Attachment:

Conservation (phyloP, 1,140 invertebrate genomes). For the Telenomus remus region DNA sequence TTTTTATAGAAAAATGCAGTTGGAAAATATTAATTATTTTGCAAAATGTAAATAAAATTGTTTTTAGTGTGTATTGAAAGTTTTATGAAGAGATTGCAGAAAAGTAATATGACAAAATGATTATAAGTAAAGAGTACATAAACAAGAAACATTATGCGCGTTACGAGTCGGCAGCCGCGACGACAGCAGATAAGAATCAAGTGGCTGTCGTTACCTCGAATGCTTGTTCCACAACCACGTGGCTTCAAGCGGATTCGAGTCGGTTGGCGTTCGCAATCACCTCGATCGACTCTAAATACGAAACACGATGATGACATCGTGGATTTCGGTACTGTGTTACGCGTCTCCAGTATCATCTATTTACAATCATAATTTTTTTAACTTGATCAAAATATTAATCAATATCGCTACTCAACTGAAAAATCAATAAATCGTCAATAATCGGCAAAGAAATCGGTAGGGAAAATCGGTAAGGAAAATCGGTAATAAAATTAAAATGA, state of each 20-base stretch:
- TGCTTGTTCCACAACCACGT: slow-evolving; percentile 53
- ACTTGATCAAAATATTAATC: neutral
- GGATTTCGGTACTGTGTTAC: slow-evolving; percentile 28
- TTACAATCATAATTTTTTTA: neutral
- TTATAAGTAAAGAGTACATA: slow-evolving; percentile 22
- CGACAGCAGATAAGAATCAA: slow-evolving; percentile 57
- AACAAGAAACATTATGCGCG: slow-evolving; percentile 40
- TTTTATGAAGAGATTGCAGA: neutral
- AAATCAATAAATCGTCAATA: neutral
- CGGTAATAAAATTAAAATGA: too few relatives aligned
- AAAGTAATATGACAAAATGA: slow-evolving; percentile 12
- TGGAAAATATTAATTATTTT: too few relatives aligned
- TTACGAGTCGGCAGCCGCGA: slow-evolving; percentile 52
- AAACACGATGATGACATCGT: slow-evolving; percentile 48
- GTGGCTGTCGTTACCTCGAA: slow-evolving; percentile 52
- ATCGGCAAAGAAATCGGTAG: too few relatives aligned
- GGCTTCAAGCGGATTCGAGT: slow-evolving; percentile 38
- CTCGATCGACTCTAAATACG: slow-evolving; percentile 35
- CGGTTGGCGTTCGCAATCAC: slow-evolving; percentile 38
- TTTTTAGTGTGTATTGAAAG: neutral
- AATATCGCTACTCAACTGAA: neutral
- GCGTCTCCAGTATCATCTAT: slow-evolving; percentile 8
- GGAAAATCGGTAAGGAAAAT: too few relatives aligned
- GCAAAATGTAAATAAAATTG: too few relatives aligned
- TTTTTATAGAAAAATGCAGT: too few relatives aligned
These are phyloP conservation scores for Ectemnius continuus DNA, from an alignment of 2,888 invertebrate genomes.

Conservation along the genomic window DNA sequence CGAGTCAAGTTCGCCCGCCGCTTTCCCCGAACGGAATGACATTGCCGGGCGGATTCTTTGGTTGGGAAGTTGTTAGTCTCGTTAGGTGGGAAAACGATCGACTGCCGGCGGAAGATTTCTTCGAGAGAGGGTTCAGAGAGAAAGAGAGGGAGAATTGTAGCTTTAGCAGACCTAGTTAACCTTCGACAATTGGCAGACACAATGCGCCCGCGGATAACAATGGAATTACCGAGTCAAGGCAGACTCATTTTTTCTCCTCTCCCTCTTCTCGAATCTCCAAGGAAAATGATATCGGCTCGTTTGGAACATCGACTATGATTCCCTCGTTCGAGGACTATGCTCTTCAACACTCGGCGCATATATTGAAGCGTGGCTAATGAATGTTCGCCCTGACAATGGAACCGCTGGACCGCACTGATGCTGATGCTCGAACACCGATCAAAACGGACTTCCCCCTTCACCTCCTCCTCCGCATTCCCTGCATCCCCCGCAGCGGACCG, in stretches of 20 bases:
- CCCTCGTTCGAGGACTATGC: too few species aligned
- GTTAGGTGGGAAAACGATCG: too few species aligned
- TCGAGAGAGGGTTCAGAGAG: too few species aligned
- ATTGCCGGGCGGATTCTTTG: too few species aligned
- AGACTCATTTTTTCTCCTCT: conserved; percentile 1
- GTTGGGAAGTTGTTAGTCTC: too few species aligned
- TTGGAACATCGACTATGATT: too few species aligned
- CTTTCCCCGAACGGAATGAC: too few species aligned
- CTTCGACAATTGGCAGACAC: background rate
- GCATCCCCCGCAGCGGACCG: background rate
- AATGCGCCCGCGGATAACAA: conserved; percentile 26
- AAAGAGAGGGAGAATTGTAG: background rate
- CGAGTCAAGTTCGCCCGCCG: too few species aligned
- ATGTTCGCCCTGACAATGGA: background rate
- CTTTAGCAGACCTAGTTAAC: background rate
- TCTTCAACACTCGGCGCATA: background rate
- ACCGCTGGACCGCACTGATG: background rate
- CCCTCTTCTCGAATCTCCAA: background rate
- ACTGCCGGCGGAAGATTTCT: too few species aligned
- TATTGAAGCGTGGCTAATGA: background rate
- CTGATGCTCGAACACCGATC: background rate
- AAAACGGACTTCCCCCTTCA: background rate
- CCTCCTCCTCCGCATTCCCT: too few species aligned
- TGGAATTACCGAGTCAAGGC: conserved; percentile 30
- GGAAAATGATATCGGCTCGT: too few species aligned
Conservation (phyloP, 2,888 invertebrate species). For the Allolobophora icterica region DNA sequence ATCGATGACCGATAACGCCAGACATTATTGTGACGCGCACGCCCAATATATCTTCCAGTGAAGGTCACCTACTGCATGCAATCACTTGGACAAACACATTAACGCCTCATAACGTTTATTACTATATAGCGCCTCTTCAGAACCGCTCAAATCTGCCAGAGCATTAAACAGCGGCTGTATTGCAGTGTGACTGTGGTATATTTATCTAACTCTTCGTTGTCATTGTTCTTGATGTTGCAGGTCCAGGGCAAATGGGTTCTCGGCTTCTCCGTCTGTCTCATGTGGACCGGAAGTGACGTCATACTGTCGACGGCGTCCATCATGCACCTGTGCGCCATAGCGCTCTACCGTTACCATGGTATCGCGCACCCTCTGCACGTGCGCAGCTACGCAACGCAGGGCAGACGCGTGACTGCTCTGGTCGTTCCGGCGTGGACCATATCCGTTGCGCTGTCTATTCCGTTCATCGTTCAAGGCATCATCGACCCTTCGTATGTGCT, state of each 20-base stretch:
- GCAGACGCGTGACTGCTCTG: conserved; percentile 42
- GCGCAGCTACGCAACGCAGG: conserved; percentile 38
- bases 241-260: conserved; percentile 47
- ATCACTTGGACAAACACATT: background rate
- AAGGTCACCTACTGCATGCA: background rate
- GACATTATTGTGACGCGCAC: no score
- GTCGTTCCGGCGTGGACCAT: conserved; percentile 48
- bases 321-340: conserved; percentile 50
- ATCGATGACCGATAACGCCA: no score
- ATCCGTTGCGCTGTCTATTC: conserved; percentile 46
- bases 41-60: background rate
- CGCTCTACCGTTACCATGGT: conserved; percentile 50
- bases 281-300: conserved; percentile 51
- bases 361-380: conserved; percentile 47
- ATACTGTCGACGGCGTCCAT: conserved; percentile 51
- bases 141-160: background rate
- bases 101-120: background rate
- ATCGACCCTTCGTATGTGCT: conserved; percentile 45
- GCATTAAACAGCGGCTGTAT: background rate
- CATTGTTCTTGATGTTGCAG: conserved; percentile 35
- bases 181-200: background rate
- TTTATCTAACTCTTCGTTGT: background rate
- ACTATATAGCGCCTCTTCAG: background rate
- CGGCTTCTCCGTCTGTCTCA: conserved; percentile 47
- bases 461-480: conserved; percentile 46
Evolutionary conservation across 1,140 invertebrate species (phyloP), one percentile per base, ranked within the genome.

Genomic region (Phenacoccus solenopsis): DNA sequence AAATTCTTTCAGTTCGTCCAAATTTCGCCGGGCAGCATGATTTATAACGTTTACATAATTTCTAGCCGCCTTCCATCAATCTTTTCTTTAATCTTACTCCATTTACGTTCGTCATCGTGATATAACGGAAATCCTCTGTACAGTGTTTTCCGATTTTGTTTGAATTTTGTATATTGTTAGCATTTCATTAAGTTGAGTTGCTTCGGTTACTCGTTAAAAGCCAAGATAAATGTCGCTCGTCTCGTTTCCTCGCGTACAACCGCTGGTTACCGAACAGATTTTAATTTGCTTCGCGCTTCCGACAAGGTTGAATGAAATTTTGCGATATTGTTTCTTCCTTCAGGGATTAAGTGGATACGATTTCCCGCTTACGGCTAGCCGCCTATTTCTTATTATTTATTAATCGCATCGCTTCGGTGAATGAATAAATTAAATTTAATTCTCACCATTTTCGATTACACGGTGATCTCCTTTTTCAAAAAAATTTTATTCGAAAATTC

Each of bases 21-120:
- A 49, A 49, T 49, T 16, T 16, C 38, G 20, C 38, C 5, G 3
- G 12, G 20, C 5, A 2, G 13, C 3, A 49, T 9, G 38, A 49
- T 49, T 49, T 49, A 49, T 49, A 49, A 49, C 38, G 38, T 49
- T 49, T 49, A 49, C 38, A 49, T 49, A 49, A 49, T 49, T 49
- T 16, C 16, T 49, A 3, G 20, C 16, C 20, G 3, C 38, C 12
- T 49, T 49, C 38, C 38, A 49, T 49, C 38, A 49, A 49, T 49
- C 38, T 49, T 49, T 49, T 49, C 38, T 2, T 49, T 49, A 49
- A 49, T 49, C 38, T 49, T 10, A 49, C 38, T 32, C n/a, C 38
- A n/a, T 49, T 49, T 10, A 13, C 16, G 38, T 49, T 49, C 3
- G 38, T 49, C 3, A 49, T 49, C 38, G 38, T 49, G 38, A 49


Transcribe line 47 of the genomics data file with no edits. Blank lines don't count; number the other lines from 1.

- ACTGCCGGCGGAAGATTTCT: too few species aligned